Pinterest has announced that it is introducing a new “compassionate search” feature. It means that if users search for terms such as ‘anxiety’ or ‘work stress’ an interactive pop up will suggest some emotional well-being activities – literally suggesting you take a deep breath.
See, Pinterest is nice. Incidentally, it’s already the case that if you search for something more serious or disturbing than that, you will get find no results at all. Just advice to go and seek help.
So it’s nice to be nice
But even better to be nice and useful. I use Pinterest for two main reasons, first to drive traffic to my website (hello! maybe you found this post via one of my Pins?). Second, for photography inspiration. I have to take an awful lot of photos to keep my blog and Instagram ticking over and am always on the lookout for new ideas.
So here are the 5 big reasons why I love Pinterest (and why I reckon you should too).
Likes and followers, who cares?
Whilst it’s always great to grow your following on any social network, followers just don’t have the same role to play on Pinterest as they do on Facebook or Instagram. They are merely a gateway to the many more millions of people who could see what you pin. And there are lots of other, more effective, ways to get seen (good use of keywords, eyecatching graphics, persuasive descriptions…).
Monthly reach (the number of eyes on your pins) and engagement (those who take more interest) are the most prominent on your profile page. Follower numbers can be found buried away if you can be bothered to look for them.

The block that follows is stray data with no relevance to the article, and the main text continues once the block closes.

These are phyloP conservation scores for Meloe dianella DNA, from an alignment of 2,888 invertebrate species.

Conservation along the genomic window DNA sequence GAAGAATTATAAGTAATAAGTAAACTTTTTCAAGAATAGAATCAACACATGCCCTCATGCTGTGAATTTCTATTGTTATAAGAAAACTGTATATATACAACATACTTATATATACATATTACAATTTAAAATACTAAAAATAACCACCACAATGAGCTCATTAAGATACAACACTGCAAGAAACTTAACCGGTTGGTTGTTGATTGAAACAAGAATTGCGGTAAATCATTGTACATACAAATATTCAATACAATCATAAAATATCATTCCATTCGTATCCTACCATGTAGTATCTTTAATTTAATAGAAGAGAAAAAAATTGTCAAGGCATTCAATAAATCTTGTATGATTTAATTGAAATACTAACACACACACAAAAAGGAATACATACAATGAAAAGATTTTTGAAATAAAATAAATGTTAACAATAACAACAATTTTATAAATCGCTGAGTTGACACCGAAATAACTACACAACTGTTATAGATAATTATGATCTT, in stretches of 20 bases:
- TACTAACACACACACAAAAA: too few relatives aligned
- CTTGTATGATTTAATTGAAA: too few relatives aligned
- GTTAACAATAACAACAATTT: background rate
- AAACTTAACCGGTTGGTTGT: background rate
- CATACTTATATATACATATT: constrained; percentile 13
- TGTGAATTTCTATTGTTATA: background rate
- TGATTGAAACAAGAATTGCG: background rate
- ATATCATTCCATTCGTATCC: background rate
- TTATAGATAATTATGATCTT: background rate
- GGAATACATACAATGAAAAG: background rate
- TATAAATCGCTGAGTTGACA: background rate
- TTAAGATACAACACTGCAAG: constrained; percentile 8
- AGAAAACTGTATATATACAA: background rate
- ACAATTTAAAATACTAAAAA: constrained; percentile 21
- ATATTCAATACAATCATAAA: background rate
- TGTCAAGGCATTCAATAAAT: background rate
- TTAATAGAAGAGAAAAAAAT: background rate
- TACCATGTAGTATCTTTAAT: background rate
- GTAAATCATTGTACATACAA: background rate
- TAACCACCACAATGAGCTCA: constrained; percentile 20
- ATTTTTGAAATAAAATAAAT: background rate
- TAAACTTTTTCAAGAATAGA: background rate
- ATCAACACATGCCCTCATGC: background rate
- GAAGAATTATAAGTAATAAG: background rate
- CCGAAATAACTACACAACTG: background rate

It’s scheduling friendly
I post live to all of my social accounts. Honestly, I think it’s the only way for me to generate the kind of engagement I need to build a meaningful online community. Not so for Pinterest. It makes no material difference whatsoever if I am online when my pins are pinned. So once each week or so, I spend time loading up a scheduler which posts my content daily. Literally, as I sleep.
Love Pinterest inspiration
Ideas, ideas, ideas. Pinning is about so much more than collecting inspiration for how you are going to decorate the kitchen.
I pin to several different scrapbooks (boards) just for photo ideas – Instagram inspiration, seasonal images, mood photography (check out my mood board for some heavenly shots). But I can also go there to find the answer to almost every question I have about social platforms, brand building, marketing, communications (ok and holidays ;)). It’s a great place to find and share blog content.
Geek out on their analytics
I’m not a great number cruncher and am generally slightly daunted by social data. BUT I find Pinterest analytics very, very helpful. With a business account (easy to switch) it is clear to see which content is performing well. You can see which pins are being seen, but (most importantly for me) which are actually being clicked on by interested readers. You can tailor content specifically for your Pinterest audience, which could love very different things to those on Instagram and Facebook.
Long live the pin!
If Tweets and Instagram Stories have the lifespan of a mayfly – the Pinterest pin is more the tortoise of the social content world. They can plod on for years bringing new readers (or shoppers!) to your website. This is one of my most successful pins, that I posted in September 2018 – but that still delivers more than 100 readers to my blog every month. Hurrah.
Pinning can get a bit of getting used to, and there aren’t that many experts out there. I’ve worked with blogger and Pinterest coach Jen Stanbrook who has great resources on her website.
Listen to this edition of Sara Tasker’s podcast Hashtag Authentic – The Inside Scoop on Using Pinterest for Growth with Zoe Pearson and Reena Rai from Pinterest UK.
Also, if you would like to create super clickable pins, I recommend starting with Canva.
If you have any questions about Pinning – slip into the comment box below – I love to chat.
p.s naturally, it would mean the world if you could share this post on Pinterest (or anywhere you like!), click on the image below.